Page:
Tuesday January 3, 2012
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Questions and Answers: In-Depth Responses
I was reading recently about a extinct genus of otter that was discovered called Megalenhydris. What is known about this genus of otter? What was its habitat? What did it eat? How did it swim? What was its behavior like? If you were to relate it to an extant species of otter, which species would you choose? Thanks!
Dave Francazio, 19 July 2007
Response from Lesley Wright
Otter fossils are not common because of the environment in which they live. Rivers tend to be poor preservers of remains because of turbulence, erosion rather than deposition of sediments and the presence of a lot of scavengers. Lake-dwelling species tend to be better preserved and hence are better-known. Sardinia and Corsica appear at first glance to be wall-to-wall with extinct otter species, but on the whole these are each known only from a single specimen.
Megalenhydris barbaricina (Willemsen et Malatesta, 1987), the Sardinian Giant Otter, was discovered by Gruppo Grotte Nuorese in a deep cave on the east coast of Sardinia, and briefly reported in their journal, but was first systematically described by Willemsen et Malatesta,1987. It was later discussed again by Willemsen in 1992.
Only this one specimen has ever been found, consisting of the lower jaw, some teeth, the upper arm and some fingers or toes, all of which were recovered from the sediment, and the two hind legs and some of the vertebrae plus tiny fragments of skull, pelvis and ribs, which remained embedded in the substrate. The specimen is now in the Museo Civico di Archeologia e Speleologia in Nuoro, Sardinia.
With only a single, incomplete fossil, a lot has to be read into very little physical material.
The jawbone is massive, much larger than that of Pteronura brasiliensis, the living Giant Otter. The teeth are massive, and very like those of clawless otters (such as Aonyx capensis), which are adapted to eating shellfish. The tail vertebrae are very flattened right from the tail root, which is unlike any living otter. The overall dimensions of the lower jaw, upper arm, thigh bones etc of the animal are greater than the equivalents for Pteronura, which means it was a very large, robust animal - the total length is not known as only the first five tail vertebrae were found in place, so the tail length cannot be estimated.
The teeth are similar to those of the clawless otters, and like them, seem to be adapted for crushing shellfish. On the other hand, the rest of the skeleton indicates more aquatic adaptation than modern river otters, from the way that the attachment of the foreleg allows a strong back-swing, important in swimming, plus the tail is very flattened, allowing it to be actively used for propulsion by thrashing up and down. The backbone is also particularly flexible, again indicating very aquatic adaptation.
It was not possible to date the deposits in which the fossil was found - the authors thought it likely that it dated from the last Ice Age, 70,000 - 10,000 years bp. During this period, sea levels were lower because so much water was locked up in the ice sheets, and the Mediterranean basin would have been lakes, marshes and dry land, with today's islands being mountain ranges, as well as at times the whole basin being marine. It seems that the individual otter found died in a cave on the edge of the mountains that are now Sardinia, but we cannot know how this came about. It may have been lost, or washed in in a flood, or this species might have made use of caves for denning - with only one specimen, we cannot say. Since the animal seems to have had many very aquatic adaptations, it seems likely that there was a large body of water rich in shellfish nearby.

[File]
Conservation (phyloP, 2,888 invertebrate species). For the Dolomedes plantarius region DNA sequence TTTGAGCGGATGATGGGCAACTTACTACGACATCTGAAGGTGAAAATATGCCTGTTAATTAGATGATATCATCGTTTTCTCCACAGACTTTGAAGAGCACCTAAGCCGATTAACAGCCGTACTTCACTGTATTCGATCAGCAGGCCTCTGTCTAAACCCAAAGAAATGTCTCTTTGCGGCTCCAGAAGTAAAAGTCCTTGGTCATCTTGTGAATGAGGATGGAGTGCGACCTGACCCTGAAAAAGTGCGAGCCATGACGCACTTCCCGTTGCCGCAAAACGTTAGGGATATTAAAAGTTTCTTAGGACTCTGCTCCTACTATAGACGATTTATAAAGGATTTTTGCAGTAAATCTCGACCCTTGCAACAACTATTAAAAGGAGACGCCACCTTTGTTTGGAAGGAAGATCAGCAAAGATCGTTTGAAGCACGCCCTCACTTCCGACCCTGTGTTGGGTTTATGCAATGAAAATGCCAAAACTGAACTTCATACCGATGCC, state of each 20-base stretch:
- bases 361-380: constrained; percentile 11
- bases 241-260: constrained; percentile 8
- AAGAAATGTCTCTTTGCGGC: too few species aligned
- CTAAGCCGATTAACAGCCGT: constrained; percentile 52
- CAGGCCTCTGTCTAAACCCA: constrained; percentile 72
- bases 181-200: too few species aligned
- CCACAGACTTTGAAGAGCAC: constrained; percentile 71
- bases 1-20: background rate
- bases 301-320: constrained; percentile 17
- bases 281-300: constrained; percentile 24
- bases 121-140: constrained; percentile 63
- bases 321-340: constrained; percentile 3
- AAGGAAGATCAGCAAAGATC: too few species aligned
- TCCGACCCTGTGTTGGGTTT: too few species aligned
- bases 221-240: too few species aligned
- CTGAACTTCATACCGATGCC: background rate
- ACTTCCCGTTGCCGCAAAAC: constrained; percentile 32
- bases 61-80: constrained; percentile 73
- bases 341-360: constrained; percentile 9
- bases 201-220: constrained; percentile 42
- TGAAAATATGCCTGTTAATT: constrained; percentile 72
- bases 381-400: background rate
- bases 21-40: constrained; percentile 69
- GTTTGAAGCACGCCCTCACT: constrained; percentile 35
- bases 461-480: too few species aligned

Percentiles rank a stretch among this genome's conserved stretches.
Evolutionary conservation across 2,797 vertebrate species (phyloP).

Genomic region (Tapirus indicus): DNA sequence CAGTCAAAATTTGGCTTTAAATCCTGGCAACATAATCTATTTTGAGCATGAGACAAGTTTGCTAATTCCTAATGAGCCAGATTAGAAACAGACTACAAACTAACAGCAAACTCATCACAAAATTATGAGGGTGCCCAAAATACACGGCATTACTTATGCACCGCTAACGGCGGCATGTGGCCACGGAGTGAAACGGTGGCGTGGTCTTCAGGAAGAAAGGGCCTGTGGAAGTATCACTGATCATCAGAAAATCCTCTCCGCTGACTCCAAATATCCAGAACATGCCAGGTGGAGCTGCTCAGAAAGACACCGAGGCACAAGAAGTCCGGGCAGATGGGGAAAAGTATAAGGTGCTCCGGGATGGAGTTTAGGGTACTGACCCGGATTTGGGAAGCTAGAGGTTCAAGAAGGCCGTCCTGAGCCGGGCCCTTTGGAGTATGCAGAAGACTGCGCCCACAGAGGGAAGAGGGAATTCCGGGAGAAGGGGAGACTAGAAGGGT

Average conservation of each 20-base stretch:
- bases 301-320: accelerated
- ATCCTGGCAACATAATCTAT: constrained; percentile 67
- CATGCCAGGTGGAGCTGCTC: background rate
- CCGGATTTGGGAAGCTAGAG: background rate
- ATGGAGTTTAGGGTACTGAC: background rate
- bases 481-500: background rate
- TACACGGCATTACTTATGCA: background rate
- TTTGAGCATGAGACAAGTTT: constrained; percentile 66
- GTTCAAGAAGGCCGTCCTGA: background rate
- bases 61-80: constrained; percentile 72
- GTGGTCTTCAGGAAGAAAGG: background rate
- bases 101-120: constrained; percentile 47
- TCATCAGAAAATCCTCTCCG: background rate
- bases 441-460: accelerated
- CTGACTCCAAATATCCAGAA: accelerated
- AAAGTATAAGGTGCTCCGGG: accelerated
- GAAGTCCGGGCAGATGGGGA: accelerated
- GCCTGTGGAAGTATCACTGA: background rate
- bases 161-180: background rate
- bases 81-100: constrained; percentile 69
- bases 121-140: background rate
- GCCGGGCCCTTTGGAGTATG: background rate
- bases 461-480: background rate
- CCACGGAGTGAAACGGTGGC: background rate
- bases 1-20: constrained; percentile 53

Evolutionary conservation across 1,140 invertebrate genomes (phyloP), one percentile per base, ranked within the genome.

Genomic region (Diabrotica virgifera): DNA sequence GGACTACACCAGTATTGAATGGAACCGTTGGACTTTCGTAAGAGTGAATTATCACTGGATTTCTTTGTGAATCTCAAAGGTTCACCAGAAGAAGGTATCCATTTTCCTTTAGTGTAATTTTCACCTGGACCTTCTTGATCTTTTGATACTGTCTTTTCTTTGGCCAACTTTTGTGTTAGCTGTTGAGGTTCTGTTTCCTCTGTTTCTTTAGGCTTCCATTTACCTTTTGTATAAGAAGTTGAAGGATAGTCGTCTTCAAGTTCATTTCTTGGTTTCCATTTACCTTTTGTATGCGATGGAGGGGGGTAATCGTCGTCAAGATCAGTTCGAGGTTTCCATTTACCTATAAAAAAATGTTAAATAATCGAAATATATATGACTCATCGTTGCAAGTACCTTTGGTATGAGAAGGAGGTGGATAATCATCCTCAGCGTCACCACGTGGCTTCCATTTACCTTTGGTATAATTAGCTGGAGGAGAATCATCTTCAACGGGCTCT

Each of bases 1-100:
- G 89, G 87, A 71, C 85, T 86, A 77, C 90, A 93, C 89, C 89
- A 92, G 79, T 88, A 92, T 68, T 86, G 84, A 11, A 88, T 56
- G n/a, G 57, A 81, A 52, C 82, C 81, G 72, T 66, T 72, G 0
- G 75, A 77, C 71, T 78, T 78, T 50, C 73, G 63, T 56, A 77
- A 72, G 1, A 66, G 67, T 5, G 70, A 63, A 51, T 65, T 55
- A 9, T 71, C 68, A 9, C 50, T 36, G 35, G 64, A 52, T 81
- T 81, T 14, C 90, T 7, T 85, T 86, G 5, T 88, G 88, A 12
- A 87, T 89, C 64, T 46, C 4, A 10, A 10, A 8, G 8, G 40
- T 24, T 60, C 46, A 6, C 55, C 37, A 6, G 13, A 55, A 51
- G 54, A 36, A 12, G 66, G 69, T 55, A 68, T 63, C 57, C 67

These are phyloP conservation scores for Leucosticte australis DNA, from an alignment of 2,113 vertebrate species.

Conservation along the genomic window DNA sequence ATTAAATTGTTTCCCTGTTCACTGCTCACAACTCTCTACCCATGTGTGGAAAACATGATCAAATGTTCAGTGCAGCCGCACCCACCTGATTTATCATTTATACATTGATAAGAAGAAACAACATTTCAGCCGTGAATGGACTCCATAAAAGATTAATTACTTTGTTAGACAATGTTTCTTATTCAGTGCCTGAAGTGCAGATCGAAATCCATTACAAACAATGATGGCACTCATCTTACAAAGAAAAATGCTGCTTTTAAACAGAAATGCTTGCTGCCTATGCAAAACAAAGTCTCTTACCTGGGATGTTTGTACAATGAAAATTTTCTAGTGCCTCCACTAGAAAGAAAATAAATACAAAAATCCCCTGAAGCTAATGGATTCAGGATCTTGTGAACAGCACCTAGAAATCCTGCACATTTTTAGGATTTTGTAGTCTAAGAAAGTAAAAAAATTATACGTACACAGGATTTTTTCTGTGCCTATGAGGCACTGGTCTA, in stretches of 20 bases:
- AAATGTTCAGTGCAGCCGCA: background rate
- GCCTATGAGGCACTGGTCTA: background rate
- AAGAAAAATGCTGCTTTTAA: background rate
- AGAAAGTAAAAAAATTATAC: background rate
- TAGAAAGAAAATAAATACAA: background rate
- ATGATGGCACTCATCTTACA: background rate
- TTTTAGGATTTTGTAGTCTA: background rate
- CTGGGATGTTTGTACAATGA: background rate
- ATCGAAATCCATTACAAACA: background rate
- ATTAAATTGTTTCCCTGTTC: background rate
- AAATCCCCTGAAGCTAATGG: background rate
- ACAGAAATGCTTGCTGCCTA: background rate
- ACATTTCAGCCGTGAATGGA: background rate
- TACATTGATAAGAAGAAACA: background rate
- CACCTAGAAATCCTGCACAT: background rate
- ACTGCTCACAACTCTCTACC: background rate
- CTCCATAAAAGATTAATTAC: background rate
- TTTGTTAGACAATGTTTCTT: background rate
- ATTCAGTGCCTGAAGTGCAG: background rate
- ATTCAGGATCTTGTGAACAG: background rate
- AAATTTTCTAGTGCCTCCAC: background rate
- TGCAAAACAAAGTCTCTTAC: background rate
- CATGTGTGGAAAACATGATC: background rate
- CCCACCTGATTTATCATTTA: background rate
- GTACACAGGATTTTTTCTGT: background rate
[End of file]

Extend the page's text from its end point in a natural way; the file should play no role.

That's pretty much all that can be said about this otter. Whether this was a giant sea otter, or a giant river otter adapted to eating shellfish cannot be determined - either is possible from the nature of the remains. Some authors confidently state it is a sea otter, others that it is the biggest of the river otters. Willensen himself considered that judging from its teeth, it belonged to the tribe of clawless otters, so we can see that the place of this species in otter classification is not clear at all. If forced to choose, I would go for the shellfish-eating giant river otter. Its relationship with today's otters is unclear - it could easily represent an entire tribe of otters that has no modern descendants.
Given the very patchy nature of the fossil record, it is likely that we will never know any more than this. If another specimen is found, perhaps more can be established.
WILLEMSEN, G.F. & A. MALATESTA. (1987). Megalenhydris burbaricina sp. nov., a new otter from Sardinia. Proc. Kon. Ned. Akad. Wet., B, 90: 83-92.
WILLEMSEN, G.F. (1992). A revision of Pliocene and Quaternary Lutrinae from Europe. Scripta Geol., 101: 1-115.
Response provided 22 July 2007
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